The Dead: A follow-up
May 31, 2009
It was a beautiful spring day, a perfect day to do something epic. As you may know, The Dead came through Colorado, playing a show at the Pepsi Center on May 7, that gorgeous day. I pulled into the lot with ample time to get comfortable before gates opened. Every person had a smile on his or her face, and a communal feeling of anticipation filled the air. Every shape and size of VW Bus scattered the scene, several containing a Jerry Garcia shrine on the dashboard.
As I approached the front entrance, I swam through large groups of Deadheads holding one finger in the air. I presented my ticket and was soon joining in the screaming and hollering of fans riding up the escalator, an indicator of an awesome show to come. After purchasing the grooviest t-shirt ever, I found my lower level seat, and gasped in awe at the huge structure me and 20,000 other people would spend our night in.
Minutes later, the lights shut off, and my face was stolen by The Dead’s expansive lighting rig, complete with a colossal Dead-style lightning bolt towering above. The Dead busted out with Feel Like a Stranger. Next was Casey Jones, which satisfied those less familiar with the never-ending Grateful Dead library. Several smooth transitions later, the first set wrapped up with Lost Sailor into Saint of Circumstance.
The second set started and it hit me, with a four-song acoustic rendition including Deep Elem Blues, Me And My Uncle, Whiskey In The Jar, and The Weight. Just a small beam of light illuminated the band onstage in this huge arena, and they made it feel like we were all in a living room.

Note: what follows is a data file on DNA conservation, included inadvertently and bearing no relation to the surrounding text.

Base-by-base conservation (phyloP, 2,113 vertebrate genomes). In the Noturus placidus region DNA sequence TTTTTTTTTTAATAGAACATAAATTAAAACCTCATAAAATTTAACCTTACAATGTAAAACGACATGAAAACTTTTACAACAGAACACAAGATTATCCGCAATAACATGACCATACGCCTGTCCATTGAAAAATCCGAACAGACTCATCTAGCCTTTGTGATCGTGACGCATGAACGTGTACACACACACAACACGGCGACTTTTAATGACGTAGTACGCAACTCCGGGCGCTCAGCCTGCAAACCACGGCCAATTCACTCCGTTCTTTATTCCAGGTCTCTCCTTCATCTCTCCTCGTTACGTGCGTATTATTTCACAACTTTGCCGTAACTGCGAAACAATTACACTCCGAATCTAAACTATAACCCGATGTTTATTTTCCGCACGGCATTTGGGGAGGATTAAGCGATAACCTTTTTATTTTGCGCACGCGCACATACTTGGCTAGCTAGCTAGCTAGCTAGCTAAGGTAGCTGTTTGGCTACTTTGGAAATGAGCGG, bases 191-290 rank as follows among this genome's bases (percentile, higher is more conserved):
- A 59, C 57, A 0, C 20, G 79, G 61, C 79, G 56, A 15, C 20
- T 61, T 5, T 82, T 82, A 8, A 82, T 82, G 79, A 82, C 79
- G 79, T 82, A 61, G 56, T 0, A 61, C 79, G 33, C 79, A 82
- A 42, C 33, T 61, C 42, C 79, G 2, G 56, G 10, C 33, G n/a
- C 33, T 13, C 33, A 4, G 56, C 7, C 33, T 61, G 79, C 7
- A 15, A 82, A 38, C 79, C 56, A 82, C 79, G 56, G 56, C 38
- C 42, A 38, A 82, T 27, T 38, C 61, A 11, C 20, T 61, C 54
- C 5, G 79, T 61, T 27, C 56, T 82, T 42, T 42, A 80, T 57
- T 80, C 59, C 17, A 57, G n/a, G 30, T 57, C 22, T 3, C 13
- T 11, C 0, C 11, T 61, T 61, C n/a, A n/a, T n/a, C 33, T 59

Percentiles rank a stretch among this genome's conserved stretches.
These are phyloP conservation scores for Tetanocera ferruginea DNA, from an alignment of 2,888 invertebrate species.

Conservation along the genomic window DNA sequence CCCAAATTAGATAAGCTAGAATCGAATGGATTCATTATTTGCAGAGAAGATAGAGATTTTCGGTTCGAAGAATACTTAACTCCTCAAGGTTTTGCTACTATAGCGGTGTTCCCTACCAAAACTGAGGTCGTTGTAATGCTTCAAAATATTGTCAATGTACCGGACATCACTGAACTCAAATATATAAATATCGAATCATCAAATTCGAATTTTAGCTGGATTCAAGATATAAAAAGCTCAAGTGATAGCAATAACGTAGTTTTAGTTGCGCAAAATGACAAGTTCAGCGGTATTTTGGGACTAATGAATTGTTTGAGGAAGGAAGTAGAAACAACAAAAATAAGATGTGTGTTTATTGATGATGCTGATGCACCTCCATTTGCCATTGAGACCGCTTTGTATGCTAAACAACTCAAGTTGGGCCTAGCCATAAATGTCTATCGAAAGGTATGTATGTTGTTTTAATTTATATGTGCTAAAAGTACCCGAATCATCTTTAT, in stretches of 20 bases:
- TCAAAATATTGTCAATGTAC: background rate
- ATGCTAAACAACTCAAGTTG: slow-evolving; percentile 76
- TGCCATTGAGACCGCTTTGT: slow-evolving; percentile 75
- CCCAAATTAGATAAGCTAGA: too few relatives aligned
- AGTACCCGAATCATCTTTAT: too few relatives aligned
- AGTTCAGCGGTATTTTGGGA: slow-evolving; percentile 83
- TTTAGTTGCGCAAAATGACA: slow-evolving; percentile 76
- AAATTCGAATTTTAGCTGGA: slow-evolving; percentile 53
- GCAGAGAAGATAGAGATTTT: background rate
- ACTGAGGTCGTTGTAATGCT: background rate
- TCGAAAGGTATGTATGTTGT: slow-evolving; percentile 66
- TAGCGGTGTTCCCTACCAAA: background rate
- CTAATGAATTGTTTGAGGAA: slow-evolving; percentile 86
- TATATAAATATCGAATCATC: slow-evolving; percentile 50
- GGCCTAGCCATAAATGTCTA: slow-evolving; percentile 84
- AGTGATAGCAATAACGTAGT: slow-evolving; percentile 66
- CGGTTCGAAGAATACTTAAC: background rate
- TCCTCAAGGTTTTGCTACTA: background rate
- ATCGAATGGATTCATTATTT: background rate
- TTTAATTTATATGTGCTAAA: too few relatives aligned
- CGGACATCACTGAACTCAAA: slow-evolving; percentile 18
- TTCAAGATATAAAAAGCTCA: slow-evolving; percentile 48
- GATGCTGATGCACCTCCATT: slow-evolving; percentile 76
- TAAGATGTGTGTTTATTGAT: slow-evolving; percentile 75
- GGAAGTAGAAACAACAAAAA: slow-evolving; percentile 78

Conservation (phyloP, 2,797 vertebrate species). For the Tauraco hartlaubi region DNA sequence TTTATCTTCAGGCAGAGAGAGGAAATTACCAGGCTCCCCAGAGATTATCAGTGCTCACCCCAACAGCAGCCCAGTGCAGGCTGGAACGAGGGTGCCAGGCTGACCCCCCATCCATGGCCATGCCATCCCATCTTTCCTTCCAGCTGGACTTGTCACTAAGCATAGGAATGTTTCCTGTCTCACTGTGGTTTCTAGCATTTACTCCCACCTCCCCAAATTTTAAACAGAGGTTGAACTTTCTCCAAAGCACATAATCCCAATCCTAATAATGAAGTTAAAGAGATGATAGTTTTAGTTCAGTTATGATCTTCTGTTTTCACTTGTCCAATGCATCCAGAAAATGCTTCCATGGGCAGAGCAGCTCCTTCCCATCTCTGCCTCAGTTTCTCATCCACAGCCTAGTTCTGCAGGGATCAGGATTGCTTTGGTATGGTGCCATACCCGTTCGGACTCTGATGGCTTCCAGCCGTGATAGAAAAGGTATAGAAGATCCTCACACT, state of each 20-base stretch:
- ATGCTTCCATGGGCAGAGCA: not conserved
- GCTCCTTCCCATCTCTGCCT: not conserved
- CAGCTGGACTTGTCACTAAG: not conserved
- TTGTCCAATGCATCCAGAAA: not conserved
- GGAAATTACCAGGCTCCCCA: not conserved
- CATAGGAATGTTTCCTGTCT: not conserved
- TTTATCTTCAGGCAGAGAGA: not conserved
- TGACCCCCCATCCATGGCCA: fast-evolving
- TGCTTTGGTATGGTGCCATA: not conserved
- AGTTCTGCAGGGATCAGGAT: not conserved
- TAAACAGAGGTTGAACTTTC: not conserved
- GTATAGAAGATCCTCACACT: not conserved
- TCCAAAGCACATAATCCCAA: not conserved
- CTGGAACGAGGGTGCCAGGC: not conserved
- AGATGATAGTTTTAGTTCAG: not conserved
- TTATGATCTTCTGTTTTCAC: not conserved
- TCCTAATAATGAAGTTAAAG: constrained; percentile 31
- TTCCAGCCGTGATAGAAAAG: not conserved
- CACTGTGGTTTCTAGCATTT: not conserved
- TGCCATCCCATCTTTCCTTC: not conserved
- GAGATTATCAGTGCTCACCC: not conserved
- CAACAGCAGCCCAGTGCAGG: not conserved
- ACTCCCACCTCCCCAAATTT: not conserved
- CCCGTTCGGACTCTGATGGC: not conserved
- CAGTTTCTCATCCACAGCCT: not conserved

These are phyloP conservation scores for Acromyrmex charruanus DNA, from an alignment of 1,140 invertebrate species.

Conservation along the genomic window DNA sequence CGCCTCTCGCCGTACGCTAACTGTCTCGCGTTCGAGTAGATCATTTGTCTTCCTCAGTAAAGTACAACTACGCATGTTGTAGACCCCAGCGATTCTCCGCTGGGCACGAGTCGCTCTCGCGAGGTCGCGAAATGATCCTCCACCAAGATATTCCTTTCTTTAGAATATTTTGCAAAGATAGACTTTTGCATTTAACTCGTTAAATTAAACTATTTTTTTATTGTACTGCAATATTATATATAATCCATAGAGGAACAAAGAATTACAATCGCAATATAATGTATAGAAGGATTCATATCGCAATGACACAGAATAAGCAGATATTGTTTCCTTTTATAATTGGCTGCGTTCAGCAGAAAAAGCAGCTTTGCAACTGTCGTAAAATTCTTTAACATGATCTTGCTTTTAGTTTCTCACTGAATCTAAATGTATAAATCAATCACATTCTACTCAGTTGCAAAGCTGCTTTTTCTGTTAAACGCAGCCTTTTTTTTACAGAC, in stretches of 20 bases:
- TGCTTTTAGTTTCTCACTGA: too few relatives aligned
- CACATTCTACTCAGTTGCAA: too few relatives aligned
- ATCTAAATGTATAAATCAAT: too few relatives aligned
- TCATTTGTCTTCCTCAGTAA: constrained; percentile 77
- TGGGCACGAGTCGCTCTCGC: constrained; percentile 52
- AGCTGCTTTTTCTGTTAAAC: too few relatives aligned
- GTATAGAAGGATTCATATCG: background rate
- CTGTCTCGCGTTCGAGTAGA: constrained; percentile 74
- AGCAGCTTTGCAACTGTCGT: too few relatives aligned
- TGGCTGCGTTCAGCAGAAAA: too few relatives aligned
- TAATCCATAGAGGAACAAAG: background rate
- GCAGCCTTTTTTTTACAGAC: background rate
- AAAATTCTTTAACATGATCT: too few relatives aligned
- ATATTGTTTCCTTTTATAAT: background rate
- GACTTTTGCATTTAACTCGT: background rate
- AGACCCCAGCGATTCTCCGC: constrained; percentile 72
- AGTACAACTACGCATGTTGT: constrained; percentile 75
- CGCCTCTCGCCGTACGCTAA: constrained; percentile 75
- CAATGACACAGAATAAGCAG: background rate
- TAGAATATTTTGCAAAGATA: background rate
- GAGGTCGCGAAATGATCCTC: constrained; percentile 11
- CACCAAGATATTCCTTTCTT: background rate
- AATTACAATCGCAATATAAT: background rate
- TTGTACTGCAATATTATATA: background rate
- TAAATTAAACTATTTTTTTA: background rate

Next are Drums and Space, an in-between period of ‘out there’ sounds and the beating of drums, which is just my bag. Drummers Bill Kreutzmann (who turned 63 that day) and Mickey Hart are true pioneers of these sounds, and they captured my complete attention, combining a pulsating lightning bolt in the sky with their rhythm devil aura.
The second set finishes up with Not Fade Away, and the crowd roars with love and approval. Phil Lesh appears and informs us that we are the ones who bring the real magic, they just bounce it back, and that we should all become organ donors. The Encore is Ripple, and the show ends.
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Denver was The Dead’s only stop from Chicago to Los Angeles. Thank you! I was immersed in a culture that is the root of so many of the things I appreciate today. There was a sense of family, belonging, and contentment. I understood how it could have been so fulfilling to follow the Grateful Dead from town to town; it’s such a comfortable and accepting atmosphere. I am beyond appreciative and honored to have witnessed this beautiful event, and I will cherish the experience forever.